Don’t treat others how YOU would like to be treated; treat others how THEY would like to be treated
Doing and telling are two very different things. This disparity is often observed in the sports world. Why couldn’t Wayne Gretzky, “The Great One”, lead the Phoenix Coyotes to a mediocre .500 winning percent? In the case of Wayne Gretzky, it was his superior hockey sense and intuition that was the greatest factor in his success. What was the challenge? Why did he fail to lead his team to success? It was simple; he was sequential, analytic in his approach and exceptionally detailed. This unmatched hockey sense was difficult for him to communicate to his team. The behaviours and motivating drives that lead to a successful playing career are much different than the behavioural attributes needed to be an effective coach.
Great Player to Great Coach
The first thing an aspiring coach must ponder is what made them great players. Often times, it is split second decisions that differentiate the hall of famers from the amateurs. When we look at the Predictive Index® Factor Emphasis Combinations of hall of famers, we see multiple A/C’s. These leaders are quick, confident, and have a proactive drive to get things done. Often times, when (and if) these players move to a coaching role, they assume the “similar as me bias”, a common perception error.
Some coaches may perceive players who have a A/C Factor Emphasis Combination as effective and efficient (because, after all – the coach was successful with those same motivating drives and behaviours!) and reject alternate motivating drives. This is a critical failure on the coach’s end and can damage morale, creativity, cohesion and the player’s development. Poor coaches try to mold and bend their players to act unnaturally (and more like the coach!). A self-aware leader knows the value in individual coaching styles, techniques, and motivations to facilitate a player’s individual development.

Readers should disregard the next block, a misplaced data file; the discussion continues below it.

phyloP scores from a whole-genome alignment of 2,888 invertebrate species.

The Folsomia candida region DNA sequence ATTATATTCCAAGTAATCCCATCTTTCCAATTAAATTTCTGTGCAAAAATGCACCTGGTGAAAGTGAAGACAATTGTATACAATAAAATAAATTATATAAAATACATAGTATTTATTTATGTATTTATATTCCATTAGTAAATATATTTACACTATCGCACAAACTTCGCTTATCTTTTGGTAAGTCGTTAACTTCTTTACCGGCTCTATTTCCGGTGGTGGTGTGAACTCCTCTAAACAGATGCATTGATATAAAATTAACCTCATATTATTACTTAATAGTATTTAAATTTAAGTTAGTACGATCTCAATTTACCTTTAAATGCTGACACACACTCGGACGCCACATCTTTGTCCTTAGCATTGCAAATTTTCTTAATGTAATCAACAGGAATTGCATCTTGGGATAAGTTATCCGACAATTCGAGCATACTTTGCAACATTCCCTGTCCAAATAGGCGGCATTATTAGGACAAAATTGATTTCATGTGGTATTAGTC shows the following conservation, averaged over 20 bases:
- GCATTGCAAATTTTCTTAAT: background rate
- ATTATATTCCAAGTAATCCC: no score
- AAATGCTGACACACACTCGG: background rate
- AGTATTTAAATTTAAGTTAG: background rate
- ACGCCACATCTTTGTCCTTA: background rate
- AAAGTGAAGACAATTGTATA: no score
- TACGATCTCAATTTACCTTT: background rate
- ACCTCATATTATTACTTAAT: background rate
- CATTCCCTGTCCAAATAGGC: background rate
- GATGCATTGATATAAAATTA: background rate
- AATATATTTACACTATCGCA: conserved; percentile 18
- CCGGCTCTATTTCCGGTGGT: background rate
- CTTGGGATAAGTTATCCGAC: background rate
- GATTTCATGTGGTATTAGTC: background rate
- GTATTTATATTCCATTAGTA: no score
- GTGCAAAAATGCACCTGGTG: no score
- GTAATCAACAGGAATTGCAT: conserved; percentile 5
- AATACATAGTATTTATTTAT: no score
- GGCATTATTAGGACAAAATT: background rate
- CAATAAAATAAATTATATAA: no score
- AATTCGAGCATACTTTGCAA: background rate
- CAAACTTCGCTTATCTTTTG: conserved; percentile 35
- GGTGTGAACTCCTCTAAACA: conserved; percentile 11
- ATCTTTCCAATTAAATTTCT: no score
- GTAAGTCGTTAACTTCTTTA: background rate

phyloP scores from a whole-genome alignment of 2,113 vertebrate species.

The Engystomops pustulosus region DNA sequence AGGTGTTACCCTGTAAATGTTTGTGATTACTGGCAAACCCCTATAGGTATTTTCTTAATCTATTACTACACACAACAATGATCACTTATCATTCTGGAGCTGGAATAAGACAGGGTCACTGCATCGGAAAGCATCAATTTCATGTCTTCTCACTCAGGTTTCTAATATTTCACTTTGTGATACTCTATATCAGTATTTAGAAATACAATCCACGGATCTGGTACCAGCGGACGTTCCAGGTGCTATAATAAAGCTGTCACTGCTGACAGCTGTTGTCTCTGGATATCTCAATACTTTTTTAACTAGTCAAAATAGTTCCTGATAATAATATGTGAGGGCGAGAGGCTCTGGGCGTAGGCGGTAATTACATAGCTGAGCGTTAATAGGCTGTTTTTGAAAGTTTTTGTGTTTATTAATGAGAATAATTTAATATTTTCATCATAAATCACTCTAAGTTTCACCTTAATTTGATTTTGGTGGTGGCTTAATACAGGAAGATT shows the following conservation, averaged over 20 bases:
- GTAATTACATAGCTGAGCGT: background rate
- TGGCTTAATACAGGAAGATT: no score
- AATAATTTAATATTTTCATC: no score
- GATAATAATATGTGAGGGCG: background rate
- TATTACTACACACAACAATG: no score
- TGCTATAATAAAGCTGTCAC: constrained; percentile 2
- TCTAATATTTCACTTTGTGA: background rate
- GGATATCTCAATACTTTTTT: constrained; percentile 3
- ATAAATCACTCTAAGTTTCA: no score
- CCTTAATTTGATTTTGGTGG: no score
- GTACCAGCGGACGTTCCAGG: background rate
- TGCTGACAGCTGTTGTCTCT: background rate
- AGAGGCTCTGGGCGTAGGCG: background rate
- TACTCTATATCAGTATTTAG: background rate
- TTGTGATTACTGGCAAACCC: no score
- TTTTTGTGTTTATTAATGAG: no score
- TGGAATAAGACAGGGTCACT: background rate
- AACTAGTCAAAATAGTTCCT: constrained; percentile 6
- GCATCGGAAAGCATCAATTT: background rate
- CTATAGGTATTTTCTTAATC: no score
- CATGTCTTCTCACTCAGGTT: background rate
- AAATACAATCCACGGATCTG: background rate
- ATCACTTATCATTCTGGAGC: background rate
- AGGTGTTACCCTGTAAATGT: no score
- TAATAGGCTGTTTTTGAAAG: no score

Successful coaches empower their players to be the best version of themselves. Sports coaches who are aware of their players’ Predictive Index Behavioural Patterns™ become more effective leaders. Self-awareness is key for building teams and leaders, developing individuals, delivering appropriate feedback, recognizing talent, coaching leaders, building trust, managing change, identifying needs, communicating information, resolving conflict, creating buy-in and motivating team members.
The similar as me bias is the source of many coaching failures; many coaches think that their own natural behavioural tendencies are the only way to succeed. They fail to realize that different people have different motivational drives.
Understanding yourself and your people is the key to the success of any team or organization. The Predictive Index System® enables coaches to gain insight on their players and help them be the best version of themselves. Excellent coaching is not a monolithic formula. Excellent coaching is being able to get the most out of every individual to ensure that the collective goal is reached.